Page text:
Are mid-season trades now a good thing in the NRL?
Krisnan Inu did it again, Sam Perrett looked at home in blue and white and Sandor Earl scored a double in his second game for Canberra.
Instead of the usual outcry about players changing clubs and swapping crests mid-season, it seems we have started to marvel at a coach’s ability to wheel and deal before the June 30 deadline.
Do we just not care anymore, or have we finally come to accept the realities of modern sport?
Sport has always been about passion and pride, but loyalty is a romantic myth.
Rugby League is in the business of entertainment and the financial limitations are extremely tight at most clubs.
A chief executive is only going to give a player the opportunity to be loyal if he adds value to the salary cap. As soon as he’s deemed surplus to requirements it’s out the door.
It’s no wonder plenty of former players don’t throw their arms up hysterically when a modern day counter-part changes colours mid-season.
Still, this arrangement has never really sat well with the majority of fans.
In the past they’ve been annoyed when a player has swapped clubs in the middle of a campaign. Finding someone to share their frustration hasn’t been a difficult task.
It’s understandable. Supporters are asked to show loyalty by purchasing memberships or jerseys. They expect the same in return.
But has the current crop of trades before June 30 softened your stance on what was once one of the most hated aspects of the game?
Inu drifted in and out of the New Zealand Warriors side, with the centre looking like a shell of the player who is capable of stunning displays of skill.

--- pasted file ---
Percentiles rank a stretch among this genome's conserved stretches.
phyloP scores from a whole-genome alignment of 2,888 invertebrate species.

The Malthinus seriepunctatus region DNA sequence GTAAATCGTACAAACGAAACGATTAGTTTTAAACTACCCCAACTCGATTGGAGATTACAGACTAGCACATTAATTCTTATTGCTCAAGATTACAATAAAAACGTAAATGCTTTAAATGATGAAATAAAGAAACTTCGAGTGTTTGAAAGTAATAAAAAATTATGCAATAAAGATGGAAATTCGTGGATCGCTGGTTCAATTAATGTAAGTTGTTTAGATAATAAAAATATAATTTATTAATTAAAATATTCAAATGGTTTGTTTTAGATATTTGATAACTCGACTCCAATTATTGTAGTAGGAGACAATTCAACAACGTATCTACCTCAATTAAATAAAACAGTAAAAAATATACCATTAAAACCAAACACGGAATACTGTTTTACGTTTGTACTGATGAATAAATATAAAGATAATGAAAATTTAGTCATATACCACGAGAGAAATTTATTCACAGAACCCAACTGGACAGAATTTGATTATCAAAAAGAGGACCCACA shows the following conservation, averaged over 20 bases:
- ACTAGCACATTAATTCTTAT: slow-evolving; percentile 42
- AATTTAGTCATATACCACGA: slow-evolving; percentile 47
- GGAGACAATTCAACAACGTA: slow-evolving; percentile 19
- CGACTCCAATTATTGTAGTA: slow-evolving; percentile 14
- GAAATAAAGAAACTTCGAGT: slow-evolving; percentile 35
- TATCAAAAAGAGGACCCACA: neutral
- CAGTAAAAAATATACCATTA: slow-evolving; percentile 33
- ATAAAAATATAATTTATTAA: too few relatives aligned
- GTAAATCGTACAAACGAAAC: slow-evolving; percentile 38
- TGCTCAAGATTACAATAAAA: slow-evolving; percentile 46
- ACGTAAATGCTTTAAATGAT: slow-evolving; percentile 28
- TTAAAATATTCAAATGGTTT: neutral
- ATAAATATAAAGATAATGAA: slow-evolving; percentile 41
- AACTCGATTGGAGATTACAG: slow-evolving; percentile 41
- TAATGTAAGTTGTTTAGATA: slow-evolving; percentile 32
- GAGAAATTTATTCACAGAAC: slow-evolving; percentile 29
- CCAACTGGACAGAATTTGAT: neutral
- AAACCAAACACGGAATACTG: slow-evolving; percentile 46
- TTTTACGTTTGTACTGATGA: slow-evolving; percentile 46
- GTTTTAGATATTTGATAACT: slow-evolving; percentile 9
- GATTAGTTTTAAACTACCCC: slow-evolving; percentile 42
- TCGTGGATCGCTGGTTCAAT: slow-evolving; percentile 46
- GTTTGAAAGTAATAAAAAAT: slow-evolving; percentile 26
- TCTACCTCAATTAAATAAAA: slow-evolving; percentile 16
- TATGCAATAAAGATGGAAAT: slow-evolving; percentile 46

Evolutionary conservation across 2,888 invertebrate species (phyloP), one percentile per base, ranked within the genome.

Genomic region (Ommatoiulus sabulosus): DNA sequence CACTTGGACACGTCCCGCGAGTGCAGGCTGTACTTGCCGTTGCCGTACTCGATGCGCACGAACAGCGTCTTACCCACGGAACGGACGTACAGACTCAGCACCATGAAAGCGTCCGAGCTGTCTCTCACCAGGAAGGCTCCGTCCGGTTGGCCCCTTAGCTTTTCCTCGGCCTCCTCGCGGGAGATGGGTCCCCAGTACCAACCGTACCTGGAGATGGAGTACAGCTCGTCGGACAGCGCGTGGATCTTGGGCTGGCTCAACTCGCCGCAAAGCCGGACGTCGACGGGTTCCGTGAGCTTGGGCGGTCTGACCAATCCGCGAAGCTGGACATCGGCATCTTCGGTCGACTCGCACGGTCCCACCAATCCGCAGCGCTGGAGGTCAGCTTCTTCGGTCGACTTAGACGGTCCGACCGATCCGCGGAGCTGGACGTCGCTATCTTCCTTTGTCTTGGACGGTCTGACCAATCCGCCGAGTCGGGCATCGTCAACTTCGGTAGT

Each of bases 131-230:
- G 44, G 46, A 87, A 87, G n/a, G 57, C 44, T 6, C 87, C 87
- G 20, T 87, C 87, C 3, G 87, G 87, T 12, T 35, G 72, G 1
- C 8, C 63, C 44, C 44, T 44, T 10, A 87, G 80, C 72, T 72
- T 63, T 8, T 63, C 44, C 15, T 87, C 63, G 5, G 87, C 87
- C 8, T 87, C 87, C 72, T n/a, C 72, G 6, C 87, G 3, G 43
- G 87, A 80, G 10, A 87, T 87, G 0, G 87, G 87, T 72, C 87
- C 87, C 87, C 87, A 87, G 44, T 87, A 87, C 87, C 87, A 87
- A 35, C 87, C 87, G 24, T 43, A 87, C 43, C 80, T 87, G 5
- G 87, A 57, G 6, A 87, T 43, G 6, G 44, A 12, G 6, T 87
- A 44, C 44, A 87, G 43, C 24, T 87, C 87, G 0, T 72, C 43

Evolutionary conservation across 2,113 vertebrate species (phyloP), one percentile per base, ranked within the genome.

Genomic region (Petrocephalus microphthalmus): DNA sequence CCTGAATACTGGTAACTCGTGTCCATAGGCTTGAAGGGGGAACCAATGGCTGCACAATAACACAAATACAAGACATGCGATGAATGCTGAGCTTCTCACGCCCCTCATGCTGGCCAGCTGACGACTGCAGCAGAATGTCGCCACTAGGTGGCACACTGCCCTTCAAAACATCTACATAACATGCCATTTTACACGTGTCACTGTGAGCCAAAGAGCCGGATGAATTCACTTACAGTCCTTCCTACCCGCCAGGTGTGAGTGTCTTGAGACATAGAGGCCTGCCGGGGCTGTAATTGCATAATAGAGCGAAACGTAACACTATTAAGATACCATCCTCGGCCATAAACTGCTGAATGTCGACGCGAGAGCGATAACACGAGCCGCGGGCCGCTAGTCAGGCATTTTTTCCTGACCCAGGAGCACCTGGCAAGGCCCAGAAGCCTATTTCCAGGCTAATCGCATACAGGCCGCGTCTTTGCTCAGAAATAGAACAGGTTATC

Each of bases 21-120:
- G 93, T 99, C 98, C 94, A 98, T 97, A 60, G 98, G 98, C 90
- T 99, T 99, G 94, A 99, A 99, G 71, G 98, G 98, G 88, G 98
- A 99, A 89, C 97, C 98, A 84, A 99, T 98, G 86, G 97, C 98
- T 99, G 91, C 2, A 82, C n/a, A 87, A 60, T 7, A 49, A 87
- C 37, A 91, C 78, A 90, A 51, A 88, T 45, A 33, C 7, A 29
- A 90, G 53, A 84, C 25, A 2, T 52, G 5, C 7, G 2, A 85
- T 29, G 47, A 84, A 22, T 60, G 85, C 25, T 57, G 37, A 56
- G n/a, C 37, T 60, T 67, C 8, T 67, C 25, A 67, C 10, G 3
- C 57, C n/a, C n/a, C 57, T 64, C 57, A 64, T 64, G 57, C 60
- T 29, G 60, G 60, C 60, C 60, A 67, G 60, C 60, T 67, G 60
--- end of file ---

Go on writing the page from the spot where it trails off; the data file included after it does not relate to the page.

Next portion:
Almost two months later, and Inu is now once again setting the rugby league world alight, but in Australia instead of Auckland.
Bulldogs coach Des Hasler, described by his own CEO as eccentric, has been able to get the best out of the equally eccentric Inu. The competition is all the better for his seven tries in five games.
Roosters fans are right to feel angry about winger Sam Perrett swapping Bondi for Belmore, but why does a club favourite swap teams mid-season? That is the bigger question.
The Roosters have unloaded an unhappy player and would’ve had room to move in their salary cap had they released Perrett earlier.
The New Zealand international wasn’t off contract until the end of next season. Now, coach Brian Smith and CEO Steve Noyce have decent coin to spend on squad reinforcements.
That is, of course, if Sonny Bill Williams isn’t taking up all of that newly vacated space.
Sandor Earl also came and went from team-sheets at Penrith and has found a new home at Canberra. The winger scored a double in his second game for the club as they beat Melbourne on Saturday night.
Canberra gets a player who has shown he can finish off back-line moves, and Penrith gets some breathing space with their finances, albeit not much.
The reality is that they’ve probably already spent up on bringing in recruits for next season like Lewis Brown. It’s all still part of the cycle.
So, is June 30 still a dirty word? Or have smart operators shown fans its value?
You can follow Luke Doherty on Twitter @Luke_Doherty and on Sky News Australia.
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